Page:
• Provides the opportunity for hearing other points of view. Gives students a chance to converse with someone that they might not normally choose.
  • Expands our thoughts and gives us a different point of view in a safe environment.


  • Students need to prompt each other with more questioning techniques, and engage each other back and forth. Have a tete a tete!
  • Ask students to create ideas instead of just sharing opinions.
  • Have students pose the questions of relevant interest.
  • Make the students come up with the topics.

What is Blended Learning?

Today I was challenged to explore diverse approaches to blended learning.  I looked at some of the resources provided by the online course facilitator and selected to review content provided by the University of Central Florida.  The information from the site is shared as an open educational resource under Creative Commons, Noncommercial-ShareAlike license.

The site provides many useful resources on blended learning and how to create blended learning environments. I thought the “building your course” framework was a very easy and simple place to start for those seeking to develop a course.  The site begins with a section called First Things First. The author outlines the importance of starting with the end in mind, looking at course goals, learning objectives and outcomes before jumping into the design stage.

UCF - Course Blueprint: This diagram is an example of a course blueprint for a History course.

UCF – Course Blueprint: This diagram is an example of a course blueprint for a History course.

Next, the site challenges the reader to look critically at the factors that build a successful blended learning course.  It highlights the need for designers to review instructional methods of the course, the organization of content, support materials, as well as course interactions and assessments to build out a well-developed course.

I like that in the conclusion of the overview it states, “the successful creation of a blended course is highly dependent on the ultimate goals and the learning objectives students are to achieve at the end of the course” (University of Central Florida, 2012). AGREED! The site also provides a very nice toolkit that developers can use to begin the design process.

The site is a great resource to learn more about blended learning.  They have even provided a very nice toolkit to help designers get started. 

PRO: I elected to share this learning model framework because it outlines the starting structure of where to begin in the design process.  Since I’m in the beginning stages of this process, the resources were very relevant to where I am in the design process. I also feel that is was very user friendly.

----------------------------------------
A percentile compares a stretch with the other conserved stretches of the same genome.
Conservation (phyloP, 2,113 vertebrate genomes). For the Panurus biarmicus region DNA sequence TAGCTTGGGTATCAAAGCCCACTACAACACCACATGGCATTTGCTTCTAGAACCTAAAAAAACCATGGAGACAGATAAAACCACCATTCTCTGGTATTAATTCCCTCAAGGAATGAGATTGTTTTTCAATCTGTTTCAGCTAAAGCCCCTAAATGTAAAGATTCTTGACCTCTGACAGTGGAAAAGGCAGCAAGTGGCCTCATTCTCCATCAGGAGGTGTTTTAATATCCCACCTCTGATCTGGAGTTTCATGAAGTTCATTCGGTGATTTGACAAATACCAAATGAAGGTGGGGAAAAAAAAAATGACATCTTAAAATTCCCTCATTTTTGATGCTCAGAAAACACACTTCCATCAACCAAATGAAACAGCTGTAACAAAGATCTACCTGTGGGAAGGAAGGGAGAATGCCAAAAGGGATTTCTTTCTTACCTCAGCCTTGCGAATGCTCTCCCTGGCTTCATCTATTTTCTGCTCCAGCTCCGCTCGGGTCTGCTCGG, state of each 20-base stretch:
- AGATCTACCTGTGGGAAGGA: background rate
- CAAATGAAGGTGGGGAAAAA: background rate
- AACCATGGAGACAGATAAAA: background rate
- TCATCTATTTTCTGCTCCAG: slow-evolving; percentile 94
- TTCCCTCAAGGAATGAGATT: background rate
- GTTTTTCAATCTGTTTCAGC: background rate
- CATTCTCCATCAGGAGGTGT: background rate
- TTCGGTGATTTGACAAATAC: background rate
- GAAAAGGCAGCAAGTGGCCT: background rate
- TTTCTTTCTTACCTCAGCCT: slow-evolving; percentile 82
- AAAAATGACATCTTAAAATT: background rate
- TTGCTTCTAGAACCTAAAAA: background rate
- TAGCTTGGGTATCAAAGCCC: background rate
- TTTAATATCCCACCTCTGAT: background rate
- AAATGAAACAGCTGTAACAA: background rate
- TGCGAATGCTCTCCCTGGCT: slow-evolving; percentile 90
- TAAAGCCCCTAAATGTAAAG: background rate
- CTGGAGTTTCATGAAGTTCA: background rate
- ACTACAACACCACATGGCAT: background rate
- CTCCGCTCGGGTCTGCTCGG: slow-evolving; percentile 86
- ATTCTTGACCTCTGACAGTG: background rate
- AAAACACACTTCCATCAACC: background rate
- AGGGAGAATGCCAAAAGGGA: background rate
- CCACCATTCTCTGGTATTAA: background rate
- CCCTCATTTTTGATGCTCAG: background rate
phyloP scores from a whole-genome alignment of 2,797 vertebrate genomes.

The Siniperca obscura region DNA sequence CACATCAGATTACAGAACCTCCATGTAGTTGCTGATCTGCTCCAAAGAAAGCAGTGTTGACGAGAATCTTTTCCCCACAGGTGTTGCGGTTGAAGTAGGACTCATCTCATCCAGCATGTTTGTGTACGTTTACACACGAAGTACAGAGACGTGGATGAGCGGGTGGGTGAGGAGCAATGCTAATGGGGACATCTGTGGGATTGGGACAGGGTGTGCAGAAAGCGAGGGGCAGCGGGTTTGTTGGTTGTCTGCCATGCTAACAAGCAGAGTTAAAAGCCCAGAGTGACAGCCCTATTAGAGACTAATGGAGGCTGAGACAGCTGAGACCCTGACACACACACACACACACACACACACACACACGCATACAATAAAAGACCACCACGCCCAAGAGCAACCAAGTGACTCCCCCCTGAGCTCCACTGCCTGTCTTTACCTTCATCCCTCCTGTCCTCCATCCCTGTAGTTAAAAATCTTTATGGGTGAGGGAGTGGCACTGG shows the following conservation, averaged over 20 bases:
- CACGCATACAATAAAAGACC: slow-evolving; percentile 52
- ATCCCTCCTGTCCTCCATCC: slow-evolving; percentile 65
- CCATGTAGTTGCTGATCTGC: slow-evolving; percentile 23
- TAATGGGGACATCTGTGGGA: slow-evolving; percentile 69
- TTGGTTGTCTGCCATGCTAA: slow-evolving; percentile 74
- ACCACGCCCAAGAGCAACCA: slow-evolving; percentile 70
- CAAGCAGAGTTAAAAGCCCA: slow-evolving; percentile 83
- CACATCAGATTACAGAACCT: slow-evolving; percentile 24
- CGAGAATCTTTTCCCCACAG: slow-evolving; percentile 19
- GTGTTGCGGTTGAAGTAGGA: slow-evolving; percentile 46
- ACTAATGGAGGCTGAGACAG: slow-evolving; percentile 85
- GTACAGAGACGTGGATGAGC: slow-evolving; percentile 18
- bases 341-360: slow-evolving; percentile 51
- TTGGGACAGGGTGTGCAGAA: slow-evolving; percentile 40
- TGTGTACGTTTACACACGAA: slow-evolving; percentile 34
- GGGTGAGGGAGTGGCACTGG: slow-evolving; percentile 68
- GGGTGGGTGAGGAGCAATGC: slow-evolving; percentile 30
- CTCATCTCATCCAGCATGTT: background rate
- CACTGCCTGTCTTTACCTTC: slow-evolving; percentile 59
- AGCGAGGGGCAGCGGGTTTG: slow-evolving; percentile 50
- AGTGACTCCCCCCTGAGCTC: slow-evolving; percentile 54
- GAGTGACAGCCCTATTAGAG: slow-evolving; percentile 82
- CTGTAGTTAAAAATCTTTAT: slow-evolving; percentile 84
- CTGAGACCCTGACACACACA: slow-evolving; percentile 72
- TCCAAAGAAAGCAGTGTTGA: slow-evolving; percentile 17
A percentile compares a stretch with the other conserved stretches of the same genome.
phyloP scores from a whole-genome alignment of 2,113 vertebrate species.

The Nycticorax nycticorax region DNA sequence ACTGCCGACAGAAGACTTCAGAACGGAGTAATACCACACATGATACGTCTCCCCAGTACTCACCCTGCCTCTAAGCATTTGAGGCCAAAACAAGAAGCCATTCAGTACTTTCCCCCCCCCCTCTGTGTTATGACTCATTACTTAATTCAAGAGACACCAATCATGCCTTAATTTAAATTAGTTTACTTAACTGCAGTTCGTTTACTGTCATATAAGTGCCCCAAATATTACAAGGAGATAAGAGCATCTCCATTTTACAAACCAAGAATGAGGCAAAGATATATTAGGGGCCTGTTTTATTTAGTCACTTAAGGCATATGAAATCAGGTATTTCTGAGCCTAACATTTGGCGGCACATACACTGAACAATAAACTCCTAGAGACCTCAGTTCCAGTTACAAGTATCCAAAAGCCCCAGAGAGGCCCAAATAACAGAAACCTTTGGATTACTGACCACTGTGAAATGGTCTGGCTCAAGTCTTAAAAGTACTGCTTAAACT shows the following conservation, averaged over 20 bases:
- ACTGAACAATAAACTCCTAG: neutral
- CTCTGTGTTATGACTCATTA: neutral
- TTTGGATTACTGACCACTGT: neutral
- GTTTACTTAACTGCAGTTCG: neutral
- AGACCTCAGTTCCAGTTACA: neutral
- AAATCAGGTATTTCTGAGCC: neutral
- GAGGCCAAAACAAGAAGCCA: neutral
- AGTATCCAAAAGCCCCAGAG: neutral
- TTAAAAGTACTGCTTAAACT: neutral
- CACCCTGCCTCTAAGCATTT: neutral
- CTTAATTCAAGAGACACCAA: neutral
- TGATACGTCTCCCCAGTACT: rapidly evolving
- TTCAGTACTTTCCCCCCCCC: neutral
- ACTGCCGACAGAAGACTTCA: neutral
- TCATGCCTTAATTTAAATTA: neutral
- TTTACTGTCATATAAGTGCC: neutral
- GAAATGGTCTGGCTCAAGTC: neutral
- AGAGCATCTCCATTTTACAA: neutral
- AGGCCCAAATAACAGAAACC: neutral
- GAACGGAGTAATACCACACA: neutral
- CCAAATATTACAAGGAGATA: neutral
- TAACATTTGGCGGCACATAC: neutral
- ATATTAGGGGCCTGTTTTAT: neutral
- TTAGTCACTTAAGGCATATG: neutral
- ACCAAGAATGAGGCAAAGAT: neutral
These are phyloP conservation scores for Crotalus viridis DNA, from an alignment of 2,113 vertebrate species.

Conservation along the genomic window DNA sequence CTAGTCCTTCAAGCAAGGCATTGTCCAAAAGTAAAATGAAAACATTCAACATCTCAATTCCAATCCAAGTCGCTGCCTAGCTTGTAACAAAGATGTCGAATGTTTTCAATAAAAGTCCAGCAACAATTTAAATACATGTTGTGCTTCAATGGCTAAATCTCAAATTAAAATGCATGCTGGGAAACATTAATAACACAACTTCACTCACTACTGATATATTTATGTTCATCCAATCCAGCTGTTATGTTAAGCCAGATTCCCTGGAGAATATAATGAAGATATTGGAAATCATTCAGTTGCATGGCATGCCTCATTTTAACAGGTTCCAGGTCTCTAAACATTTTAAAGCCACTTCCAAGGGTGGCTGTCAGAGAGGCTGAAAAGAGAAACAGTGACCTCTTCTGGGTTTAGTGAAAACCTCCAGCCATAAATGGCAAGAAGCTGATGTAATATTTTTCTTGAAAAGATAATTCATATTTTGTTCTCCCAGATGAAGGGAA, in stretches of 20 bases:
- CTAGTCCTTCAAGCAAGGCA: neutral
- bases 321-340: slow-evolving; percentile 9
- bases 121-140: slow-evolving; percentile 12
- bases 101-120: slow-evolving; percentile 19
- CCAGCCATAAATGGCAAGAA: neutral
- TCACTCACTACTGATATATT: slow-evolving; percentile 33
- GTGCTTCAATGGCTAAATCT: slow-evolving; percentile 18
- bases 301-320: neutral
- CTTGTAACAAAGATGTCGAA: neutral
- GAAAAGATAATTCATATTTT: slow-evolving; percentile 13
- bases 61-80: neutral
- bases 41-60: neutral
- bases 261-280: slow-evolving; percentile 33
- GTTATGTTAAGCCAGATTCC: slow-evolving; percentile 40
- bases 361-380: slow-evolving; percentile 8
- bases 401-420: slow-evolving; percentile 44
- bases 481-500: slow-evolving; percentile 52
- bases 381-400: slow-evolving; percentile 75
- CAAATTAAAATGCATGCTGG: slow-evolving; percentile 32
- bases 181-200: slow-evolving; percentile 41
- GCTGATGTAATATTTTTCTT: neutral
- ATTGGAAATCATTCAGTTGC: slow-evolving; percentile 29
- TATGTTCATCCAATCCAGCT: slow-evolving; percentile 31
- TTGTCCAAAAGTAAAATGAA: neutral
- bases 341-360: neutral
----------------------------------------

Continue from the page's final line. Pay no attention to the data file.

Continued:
CONS: There was lots of information in the toolkit, more than I really needed.  But maybe that will change over the development cycle.

University of Central Florida. (2012, January 23). Building Your Course. Retrieved from

I also took the time to review a specific type of blending learning posted by the Clayton Christensen Institute for Disruptive Innovation.  I’m interested in the Enriched Virtual model.  I think this model could be very powerful in the program that I support.

Here is how they define that model:
Enriched Virtual model — a course or subject in which students have required face-to-face learning sessions with their teacher of record and then are free to complete their remaining coursework remote from the face-to-face teacher. Online learning is the backbone of student learning when the students are located remotely. The same person generally serves as both the online and face-to-face teacher. Many Enriched Virtual programs began as full-time online schools and then developed blended programs to provide students with brick-and-mortar school experiences. The Enriched Virtual model differs from the Flipped Classroom because in Enriched Virtual programs, students seldom meet face-to-face with their teachers every weekday. It differs from a fully online course because face-to-face learning sessions are more than optional office hours or social events; they are required.

Source: Michael B. Horn and Heather Staker, Blended: Using Disruptive Innovation to Improve Schools (San Francisco: Jossey-Bass, 2014).

PRO: This model allows for the majority of the work and readings to exist in an online format and the face time to focus on project, presentations, and evidence of outcomes.

CONS: I’m not sure that I see any con at this time.